Recently I launched a piece of software called Betting Speed Evolution, which not only finds winners on auto-selection but is also a speed based analysis tool. So, I thought that it would be appropriate to write an article about why speed ratings are so powerful.
In the UK it’s commonly thought that speed ratings are only effective on the flat and all-weather, and this is just not true. For a long time I used to think this as well, but then having spent a lot of time studying the big US betting syndicates I realised that I was doing it wrong. In fact speed ratings can be very effective on all race types if you use them properly.
Today, speed ratings feature in almost every aspect of my betting. Traditionally we create speed ratings as a rating that allows us to look at horses from different classes and race conditions together under the same roof. One rating as a total analysis tool. Great in theory, and the theory works well…to a certain degree.
First of all it’s important to understand that a rating is an estimate of a horses performance. If we create a rating before a race then it’s a projected estimate, and if we create a rating after a race then it’s a more accurate estimate of how the horse has performed. However, even after a race it is still an estimate. There are too many unmeasurable factors in horse racing to make it 100% accurate. This doesn’t mean that we can’t make money from it, quite the opposite, but we need to be aware that we are not dealing with 100% accurate figures.
It is very easy to get bogged down in the minutiae of a rating. I have done it myself many times, but at the end of the day these minutiae don’t matter because they are swallowed up in by the unmeasurable factors (e.g. wind, how a horse is feeling etc…).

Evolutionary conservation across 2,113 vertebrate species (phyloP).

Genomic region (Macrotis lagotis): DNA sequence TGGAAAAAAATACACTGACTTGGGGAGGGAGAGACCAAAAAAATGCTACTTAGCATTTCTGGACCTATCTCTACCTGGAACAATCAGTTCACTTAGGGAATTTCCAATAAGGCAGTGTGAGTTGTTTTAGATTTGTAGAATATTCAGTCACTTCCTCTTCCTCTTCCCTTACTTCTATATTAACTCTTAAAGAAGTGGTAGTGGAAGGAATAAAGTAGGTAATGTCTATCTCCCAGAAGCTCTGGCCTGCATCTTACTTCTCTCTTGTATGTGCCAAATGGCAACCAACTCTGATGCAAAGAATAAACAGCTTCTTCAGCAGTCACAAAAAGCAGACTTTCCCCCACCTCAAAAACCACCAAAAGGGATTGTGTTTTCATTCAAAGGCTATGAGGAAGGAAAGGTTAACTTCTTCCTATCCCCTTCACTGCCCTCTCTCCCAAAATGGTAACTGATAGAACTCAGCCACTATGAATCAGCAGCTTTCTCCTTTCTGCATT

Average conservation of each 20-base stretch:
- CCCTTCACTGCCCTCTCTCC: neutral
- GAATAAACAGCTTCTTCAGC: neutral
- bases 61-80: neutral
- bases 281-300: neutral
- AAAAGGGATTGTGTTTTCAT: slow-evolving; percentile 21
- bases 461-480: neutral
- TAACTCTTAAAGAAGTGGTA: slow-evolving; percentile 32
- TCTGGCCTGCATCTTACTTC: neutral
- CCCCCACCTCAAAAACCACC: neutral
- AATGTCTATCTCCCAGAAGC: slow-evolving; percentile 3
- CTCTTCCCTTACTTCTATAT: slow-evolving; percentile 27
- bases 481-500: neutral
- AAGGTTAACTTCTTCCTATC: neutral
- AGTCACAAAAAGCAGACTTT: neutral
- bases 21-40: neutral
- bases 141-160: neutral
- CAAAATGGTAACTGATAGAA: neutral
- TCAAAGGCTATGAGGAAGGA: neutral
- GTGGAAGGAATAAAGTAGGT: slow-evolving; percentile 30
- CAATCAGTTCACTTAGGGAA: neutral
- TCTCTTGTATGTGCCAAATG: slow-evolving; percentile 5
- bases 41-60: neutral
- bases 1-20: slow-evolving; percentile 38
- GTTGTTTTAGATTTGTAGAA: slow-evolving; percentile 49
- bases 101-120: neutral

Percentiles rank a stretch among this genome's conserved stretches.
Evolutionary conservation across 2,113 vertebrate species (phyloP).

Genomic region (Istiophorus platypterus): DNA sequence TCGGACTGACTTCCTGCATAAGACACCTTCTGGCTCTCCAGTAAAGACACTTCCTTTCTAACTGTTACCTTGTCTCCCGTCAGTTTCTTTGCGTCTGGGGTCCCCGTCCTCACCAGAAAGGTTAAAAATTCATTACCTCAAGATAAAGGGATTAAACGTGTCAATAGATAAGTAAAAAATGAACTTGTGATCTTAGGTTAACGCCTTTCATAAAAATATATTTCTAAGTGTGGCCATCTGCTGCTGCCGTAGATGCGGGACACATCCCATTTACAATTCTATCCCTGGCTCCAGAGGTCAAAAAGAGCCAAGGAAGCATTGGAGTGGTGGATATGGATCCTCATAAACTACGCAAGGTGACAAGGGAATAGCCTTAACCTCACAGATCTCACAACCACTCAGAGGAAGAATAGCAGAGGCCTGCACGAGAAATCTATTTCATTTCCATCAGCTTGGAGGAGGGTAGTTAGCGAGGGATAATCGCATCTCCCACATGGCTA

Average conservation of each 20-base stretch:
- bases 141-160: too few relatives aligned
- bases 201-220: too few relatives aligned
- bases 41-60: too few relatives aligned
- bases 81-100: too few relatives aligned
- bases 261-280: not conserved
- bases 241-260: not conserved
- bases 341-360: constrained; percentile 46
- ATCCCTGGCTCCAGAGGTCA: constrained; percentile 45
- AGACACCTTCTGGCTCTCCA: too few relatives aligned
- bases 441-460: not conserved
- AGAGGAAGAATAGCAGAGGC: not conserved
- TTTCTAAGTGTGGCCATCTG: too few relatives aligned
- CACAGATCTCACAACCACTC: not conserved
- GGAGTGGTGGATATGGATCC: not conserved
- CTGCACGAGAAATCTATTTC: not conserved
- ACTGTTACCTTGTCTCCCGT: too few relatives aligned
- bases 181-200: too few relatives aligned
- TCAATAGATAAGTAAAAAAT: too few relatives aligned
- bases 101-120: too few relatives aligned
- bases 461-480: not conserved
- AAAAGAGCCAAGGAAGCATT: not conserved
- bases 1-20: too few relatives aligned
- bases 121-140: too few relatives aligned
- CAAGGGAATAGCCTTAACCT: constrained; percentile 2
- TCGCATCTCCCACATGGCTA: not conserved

How does being aware of this help us?
Because we know the horse may actually have achieved a slightly higher or lower rating than the one it has been given. Every time we take account of a factor in a rating then we lose a little bit of its accuracy. For example, in speed ratings we may take into account the course, going and distance. At each of these steps we lose a little bit more of the ratings accuracy because we are estimating at each stage. We have to take these things into account because otherwise we wouldn’t have an effective rating at all, but once again, it is important to be aware of what the number we are using represents.
Most people have their speed ratings and start comparing each horse at every race with all the other horses. But we aren’t most people, we are knowledgable punters who want to make a profit, and so we do things differently.
Instead we start by just looking at the horses who have run over the same conditions to todays race and their speed ratings. We are looking for horses that have performed well, particularly if they have performed better than the others. Make note if any have improved or declined over similar race conditions.
When we have done this and made some notes, we then widen the net and look at similar conditions, maybe similar goings and slightly longer/shorter distances. We repeat the process above.
Finally we use the market, are there any runners in the market that have short odds that we didn’t mark up as having potential to win this race. If so then we want to know why (doesn’t mean we bet on them), so we look at all the ratings and find the races that are likely to be the reason for the horses position in the market. We ask ourselves if the horse is…
a) Likely to repeat this performance.
b) Likely to perform this well under todays conditions.
Quite often the answer will be no and so we can ignore this horse as a contender or possibly consider it a lay bet. Then we can focus on our notes and the runners that have shown themselves to be strongest in the conditions that todays race is actually being run.
While this article has outlined this methodology using speed ratings, it can be effectively applied to any type of rating. Choose your favourite ratings and go and experiment, I think you will be pleased with what you find.